Nobel Peace Prize: Director-General congratulates Malala and Kailash Satyarthi
Oslo/Paris, 10 October: Education activists Kailash Satyarthi and Malala Yousafzay have won the Nobel Peace Prize "for their struggle against the suppression of children and young people and for the right of all children to education.” Both laureates have been working closely with UNESCO to promote education, especially for girls and for child labourers. The Director-General of the Organization, Irina Bokova, issued this statement on the awards:
My heartfelt congratulations go out to Malala Yousafzai and Kailash Satyarthi for winning the Nobel Peace Prize. The award of the Peace Prize to these two ardent defenders of education and human rights sends a resounding message to the world about the importance of education for building peaceful and sustainable societies. UNESCO works closely with both Nobel laureates.
Kailash Satyarthi is a close friend of UNESCO and has been at the forefront of the global movement to end child slavery and exploitative child labour since the 1980s. As founding president of the Global March Against Child Labour and one of the leaders of the Global Campaign for Education, he has worked with passion and courage to fulfill every child’s right to education.
After being shot and struggling for her life for speaking out about the right to attend school, Malala became known worldwide for her courage and commitment. She stands with us in the struggle for universal education, especially for girls.
We are proud that these two champions have been honoured with the Prize. At a time when the world is confronting multiple challenges, from the Ebola crisis to “cultural cleansing” in Iraq and Syria, this award stands as a beacon of hope for the future. Their message – that education is vital for peace and development – will now ring out louder than ever.
On 10 December 2012, UNESCO and Pakistan created the Malala Fund for Girls Education, to which Pakistan made a contribution of $10 million during a high level event dedicated to Malala. UNESCO Director-General Irina Bokova, Malala, and the Secretary-General of the United Nations, Ban Ki-moon, celebrated together the first anniversary of the Global Education First Initiative (GEFI) last September in New York. During the event, Malala pleaded for books and teachers to be sent to all countries hit by extremism as the only way to fight for both education and peace.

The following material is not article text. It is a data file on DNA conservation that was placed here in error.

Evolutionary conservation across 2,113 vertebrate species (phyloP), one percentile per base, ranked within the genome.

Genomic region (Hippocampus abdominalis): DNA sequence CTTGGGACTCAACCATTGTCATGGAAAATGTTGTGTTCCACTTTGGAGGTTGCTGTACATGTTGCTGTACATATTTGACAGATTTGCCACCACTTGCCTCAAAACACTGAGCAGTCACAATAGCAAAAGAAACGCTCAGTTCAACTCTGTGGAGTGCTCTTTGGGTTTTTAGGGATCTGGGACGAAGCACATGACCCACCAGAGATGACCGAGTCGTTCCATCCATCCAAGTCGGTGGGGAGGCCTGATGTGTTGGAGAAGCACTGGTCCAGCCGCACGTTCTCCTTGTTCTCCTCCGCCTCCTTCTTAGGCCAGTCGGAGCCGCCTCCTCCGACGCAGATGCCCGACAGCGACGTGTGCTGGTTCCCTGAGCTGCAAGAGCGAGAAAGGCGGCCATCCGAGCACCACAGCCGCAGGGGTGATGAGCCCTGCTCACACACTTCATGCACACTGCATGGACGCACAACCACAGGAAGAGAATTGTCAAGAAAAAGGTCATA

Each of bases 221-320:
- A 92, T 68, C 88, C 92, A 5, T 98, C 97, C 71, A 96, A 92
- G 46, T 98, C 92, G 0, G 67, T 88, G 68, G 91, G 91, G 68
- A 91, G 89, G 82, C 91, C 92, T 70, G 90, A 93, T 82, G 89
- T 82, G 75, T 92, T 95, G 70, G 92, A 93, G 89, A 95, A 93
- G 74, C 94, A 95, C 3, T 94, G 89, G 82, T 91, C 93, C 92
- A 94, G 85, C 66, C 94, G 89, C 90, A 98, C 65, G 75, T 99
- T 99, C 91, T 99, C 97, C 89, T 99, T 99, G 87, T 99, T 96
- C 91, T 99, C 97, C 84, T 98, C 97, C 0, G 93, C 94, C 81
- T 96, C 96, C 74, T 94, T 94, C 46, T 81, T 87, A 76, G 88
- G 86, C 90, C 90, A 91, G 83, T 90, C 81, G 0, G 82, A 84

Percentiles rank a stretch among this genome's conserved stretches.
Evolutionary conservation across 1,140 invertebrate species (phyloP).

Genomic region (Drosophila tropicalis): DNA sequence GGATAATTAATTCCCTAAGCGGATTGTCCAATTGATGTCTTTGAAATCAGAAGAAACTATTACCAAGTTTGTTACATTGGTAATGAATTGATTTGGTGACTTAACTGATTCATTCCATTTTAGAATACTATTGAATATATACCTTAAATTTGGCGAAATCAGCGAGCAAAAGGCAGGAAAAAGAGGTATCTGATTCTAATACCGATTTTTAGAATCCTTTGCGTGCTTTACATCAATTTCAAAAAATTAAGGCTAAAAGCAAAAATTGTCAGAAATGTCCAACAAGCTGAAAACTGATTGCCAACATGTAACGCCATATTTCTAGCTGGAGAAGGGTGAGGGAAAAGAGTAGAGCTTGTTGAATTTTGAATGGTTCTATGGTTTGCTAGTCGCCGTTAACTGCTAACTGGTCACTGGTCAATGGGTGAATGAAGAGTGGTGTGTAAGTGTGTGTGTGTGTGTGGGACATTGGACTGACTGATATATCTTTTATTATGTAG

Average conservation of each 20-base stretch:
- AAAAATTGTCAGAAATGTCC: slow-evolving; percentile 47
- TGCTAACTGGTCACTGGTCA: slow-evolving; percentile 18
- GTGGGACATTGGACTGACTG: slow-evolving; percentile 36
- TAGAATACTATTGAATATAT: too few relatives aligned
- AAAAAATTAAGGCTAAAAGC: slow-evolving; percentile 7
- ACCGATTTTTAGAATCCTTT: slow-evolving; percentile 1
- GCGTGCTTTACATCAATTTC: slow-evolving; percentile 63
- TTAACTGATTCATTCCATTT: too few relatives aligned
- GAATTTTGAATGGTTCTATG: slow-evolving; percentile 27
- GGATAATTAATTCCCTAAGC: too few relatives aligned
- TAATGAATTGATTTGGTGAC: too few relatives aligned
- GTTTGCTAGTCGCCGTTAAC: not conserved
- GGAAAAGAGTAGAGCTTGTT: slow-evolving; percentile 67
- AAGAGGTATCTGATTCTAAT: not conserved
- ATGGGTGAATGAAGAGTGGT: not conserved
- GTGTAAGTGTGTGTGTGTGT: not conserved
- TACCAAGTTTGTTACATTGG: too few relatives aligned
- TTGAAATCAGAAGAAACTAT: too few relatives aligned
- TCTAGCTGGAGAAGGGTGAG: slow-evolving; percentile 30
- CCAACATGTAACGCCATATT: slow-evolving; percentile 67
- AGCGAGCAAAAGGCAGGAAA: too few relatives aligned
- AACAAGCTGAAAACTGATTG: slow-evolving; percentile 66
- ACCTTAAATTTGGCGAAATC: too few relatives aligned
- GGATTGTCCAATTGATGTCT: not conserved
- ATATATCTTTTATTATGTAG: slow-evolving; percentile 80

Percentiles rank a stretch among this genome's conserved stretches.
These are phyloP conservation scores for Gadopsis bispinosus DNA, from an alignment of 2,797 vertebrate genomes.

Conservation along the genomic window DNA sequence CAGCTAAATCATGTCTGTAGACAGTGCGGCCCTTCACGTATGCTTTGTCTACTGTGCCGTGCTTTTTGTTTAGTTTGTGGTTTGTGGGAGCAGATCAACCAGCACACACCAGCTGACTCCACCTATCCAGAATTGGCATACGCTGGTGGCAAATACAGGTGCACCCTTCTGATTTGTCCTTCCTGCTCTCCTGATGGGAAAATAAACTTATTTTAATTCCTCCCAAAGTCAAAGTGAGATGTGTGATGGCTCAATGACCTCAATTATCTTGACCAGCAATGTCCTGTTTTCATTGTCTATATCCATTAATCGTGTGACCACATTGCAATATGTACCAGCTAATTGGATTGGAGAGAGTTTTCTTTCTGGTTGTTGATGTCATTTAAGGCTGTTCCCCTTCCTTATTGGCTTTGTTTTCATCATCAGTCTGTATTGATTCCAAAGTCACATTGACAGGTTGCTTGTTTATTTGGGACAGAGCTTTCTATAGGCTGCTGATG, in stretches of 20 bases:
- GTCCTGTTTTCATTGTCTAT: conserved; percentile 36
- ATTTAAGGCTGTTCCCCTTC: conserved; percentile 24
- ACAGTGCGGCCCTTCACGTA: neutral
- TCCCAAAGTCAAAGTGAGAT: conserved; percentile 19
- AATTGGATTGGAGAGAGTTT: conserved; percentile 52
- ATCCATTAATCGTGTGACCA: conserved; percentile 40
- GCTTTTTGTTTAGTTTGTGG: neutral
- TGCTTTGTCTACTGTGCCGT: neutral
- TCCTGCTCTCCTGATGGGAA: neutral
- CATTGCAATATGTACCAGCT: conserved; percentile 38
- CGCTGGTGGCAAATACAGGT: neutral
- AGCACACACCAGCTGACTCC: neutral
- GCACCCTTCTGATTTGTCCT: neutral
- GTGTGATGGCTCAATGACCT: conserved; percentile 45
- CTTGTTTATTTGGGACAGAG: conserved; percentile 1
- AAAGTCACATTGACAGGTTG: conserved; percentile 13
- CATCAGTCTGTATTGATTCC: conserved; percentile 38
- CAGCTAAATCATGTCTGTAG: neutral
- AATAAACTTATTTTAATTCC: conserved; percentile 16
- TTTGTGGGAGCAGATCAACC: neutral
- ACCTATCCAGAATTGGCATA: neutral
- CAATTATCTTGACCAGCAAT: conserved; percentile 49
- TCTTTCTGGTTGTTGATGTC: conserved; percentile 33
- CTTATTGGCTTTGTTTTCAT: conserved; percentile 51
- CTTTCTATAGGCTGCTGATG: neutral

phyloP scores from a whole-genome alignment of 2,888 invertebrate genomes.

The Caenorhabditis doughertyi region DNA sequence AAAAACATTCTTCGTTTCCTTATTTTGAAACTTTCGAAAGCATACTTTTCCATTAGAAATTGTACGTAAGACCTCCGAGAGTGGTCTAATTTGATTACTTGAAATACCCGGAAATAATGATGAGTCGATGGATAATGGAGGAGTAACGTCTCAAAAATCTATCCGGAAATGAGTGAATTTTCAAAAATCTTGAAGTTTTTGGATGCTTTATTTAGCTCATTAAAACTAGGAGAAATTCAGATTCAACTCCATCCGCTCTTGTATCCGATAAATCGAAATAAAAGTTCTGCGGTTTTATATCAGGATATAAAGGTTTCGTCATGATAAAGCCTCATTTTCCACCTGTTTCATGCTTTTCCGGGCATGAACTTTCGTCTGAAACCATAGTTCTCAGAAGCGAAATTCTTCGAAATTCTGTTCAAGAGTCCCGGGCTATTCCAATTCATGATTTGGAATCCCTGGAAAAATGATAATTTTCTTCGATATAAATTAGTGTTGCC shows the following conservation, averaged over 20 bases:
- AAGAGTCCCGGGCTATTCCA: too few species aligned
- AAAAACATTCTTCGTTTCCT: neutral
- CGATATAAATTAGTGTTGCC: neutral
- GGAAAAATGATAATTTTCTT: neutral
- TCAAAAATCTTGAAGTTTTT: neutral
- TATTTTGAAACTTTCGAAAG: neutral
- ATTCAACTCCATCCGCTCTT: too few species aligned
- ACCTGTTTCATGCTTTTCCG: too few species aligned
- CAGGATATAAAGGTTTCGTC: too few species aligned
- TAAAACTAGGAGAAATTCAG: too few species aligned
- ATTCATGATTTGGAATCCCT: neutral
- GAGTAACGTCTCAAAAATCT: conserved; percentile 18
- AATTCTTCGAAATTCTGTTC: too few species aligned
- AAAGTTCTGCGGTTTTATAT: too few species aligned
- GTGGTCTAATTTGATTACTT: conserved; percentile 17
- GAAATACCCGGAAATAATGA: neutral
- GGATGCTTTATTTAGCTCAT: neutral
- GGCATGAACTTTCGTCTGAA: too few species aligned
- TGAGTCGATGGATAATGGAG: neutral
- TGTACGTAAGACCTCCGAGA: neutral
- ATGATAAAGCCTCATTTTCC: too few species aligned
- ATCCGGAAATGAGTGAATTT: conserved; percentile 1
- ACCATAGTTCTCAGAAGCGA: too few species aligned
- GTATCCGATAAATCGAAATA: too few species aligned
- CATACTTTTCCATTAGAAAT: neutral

“We are proud that these two champions have been honoured with the Prize. This prize is a clear recognition of the fact that peace depends on quality education, and particularly on the education of girls. This basic right is under attack nowadays, schools are targeted and in many parts of the world students are prevented from going to school. We must fight with all we have to protect schools and make them safe havens of development and tolerance,” the Director-General declared.
“This prize is particularly significant for UNESCO. It is the Nobel Prize for education for peace. It is the Nobel of girls’ right to education. It is the Nobel Prize of all the women and men around the world who are dedicated to ensuring that the basic human right to quality education becomes a reality. Women nowadays represent two-thirds of the world’s illiterate population. Thirty-one millions young girls still do not have access to primary education and and an equal number of them are deprived of secondary education. Educating these girls is a world priority, a lever of social change and development, the condition for lasting peace. The Nobel Prize comes as an encouragement for us to redouble our efforts to ensure that no child is deprived of education,” Ms Bokova concluded.
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